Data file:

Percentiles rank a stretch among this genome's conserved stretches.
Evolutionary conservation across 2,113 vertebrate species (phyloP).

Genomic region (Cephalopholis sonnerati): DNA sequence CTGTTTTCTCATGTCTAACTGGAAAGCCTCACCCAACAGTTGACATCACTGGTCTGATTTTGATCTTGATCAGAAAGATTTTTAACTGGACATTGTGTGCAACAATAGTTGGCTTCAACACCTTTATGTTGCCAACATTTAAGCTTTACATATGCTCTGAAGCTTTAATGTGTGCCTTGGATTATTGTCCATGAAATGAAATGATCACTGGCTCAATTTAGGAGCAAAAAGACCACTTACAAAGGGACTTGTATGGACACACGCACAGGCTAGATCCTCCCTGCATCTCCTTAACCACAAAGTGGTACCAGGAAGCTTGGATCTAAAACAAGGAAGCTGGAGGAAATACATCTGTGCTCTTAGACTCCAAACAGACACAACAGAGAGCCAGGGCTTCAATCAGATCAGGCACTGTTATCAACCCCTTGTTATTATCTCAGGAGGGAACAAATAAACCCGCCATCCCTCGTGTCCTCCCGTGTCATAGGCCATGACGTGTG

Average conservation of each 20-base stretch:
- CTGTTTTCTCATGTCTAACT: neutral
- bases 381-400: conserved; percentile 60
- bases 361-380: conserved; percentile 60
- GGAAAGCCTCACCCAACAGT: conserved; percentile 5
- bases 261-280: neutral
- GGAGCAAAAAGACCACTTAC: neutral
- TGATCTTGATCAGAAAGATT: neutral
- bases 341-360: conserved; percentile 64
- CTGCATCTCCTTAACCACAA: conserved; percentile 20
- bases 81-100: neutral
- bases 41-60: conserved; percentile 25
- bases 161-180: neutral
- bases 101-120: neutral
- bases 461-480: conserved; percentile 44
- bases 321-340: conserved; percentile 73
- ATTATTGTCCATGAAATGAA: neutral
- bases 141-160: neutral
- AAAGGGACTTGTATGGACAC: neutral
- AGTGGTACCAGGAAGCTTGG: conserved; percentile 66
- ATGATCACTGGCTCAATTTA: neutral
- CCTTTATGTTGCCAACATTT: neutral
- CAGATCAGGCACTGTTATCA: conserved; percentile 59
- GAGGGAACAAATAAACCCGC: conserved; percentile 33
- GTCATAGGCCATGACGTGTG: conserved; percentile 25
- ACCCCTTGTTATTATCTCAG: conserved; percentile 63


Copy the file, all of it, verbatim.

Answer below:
Percentiles rank a stretch among this genome's conserved stretches.
Evolutionary conservation across 2,113 vertebrate species (phyloP).

Genomic region (Cephalopholis sonnerati): DNA sequence CTGTTTTCTCATGTCTAACTGGAAAGCCTCACCCAACAGTTGACATCACTGGTCTGATTTTGATCTTGATCAGAAAGATTTTTAACTGGACATTGTGTGCAACAATAGTTGGCTTCAACACCTTTATGTTGCCAACATTTAAGCTTTACATATGCTCTGAAGCTTTAATGTGTGCCTTGGATTATTGTCCATGAAATGAAATGATCACTGGCTCAATTTAGGAGCAAAAAGACCACTTACAAAGGGACTTGTATGGACACACGCACAGGCTAGATCCTCCCTGCATCTCCTTAACCACAAAGTGGTACCAGGAAGCTTGGATCTAAAACAAGGAAGCTGGAGGAAATACATCTGTGCTCTTAGACTCCAAACAGACACAACAGAGAGCCAGGGCTTCAATCAGATCAGGCACTGTTATCAACCCCTTGTTATTATCTCAGGAGGGAACAAATAAACCCGCCATCCCTCGTGTCCTCCCGTGTCATAGGCCATGACGTGTG

Average conservation of each 20-base stretch:
- CTGTTTTCTCATGTCTAACT: neutral
- bases 381-400: conserved; percentile 60
- bases 361-380: conserved; percentile 60
- GGAAAGCCTCACCCAACAGT: conserved; percentile 5
- bases 261-280: neutral
- GGAGCAAAAAGACCACTTAC: neutral
- TGATCTTGATCAGAAAGATT: neutral
- bases 341-360: conserved; percentile 64
- CTGCATCTCCTTAACCACAA: conserved; percentile 20
- bases 81-100: neutral
- bases 41-60: conserved; percentile 25
- bases 161-180: neutral
- bases 101-120: neutral
- bases 461-480: conserved; percentile 44
- bases 321-340: conserved; percentile 73
- ATTATTGTCCATGAAATGAA: neutral
- bases 141-160: neutral
- AAAGGGACTTGTATGGACAC: neutral
- AGTGGTACCAGGAAGCTTGG: conserved; percentile 66
- ATGATCACTGGCTCAATTTA: neutral
- CCTTTATGTTGCCAACATTT: neutral
- CAGATCAGGCACTGTTATCA: conserved; percentile 59
- GAGGGAACAAATAAACCCGC: conserved; percentile 33
- GTCATAGGCCATGACGTGTG: conserved; percentile 25
- ACCCCTTGTTATTATCTCAG: conserved; percentile 63